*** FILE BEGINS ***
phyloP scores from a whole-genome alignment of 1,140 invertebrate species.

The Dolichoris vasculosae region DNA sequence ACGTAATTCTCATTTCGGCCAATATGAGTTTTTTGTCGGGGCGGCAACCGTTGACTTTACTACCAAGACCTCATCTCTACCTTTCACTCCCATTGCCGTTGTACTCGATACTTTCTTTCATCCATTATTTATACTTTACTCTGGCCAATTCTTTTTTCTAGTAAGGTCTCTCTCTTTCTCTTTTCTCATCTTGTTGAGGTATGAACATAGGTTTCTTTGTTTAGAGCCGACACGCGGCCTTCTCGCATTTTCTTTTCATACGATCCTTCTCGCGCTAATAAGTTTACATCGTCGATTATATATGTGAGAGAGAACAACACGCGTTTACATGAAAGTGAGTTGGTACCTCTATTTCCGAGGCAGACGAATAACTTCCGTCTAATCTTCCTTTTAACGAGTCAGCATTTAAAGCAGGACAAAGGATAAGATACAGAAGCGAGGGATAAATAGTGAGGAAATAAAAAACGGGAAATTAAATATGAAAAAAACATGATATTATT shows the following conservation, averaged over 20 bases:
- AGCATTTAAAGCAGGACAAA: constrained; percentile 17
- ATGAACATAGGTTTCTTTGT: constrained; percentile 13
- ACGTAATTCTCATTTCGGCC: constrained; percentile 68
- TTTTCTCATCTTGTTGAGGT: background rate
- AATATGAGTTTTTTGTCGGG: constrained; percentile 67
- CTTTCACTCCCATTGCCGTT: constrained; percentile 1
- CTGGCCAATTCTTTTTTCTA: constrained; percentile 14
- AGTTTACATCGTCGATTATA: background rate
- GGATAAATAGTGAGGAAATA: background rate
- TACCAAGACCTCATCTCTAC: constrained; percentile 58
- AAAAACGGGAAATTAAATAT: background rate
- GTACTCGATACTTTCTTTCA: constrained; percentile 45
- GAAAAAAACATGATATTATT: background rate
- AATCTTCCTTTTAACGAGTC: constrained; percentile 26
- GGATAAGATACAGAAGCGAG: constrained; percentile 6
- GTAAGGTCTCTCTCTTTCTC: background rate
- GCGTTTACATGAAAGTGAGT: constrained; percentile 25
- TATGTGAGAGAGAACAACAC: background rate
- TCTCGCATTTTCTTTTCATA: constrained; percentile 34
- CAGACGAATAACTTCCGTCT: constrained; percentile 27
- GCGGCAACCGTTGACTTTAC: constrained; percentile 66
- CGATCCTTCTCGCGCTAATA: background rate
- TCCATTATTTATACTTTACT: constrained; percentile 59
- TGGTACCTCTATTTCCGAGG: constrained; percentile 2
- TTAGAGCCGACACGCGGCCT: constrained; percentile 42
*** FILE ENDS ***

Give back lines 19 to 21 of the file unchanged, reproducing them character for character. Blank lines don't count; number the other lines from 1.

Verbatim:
- GCGTTTACATGAAAGTGAGT: constrained; percentile 25
- TATGTGAGAGAGAACAACAC: background rate
- TCTCGCATTTTCTTTTCATA: constrained; percentile 34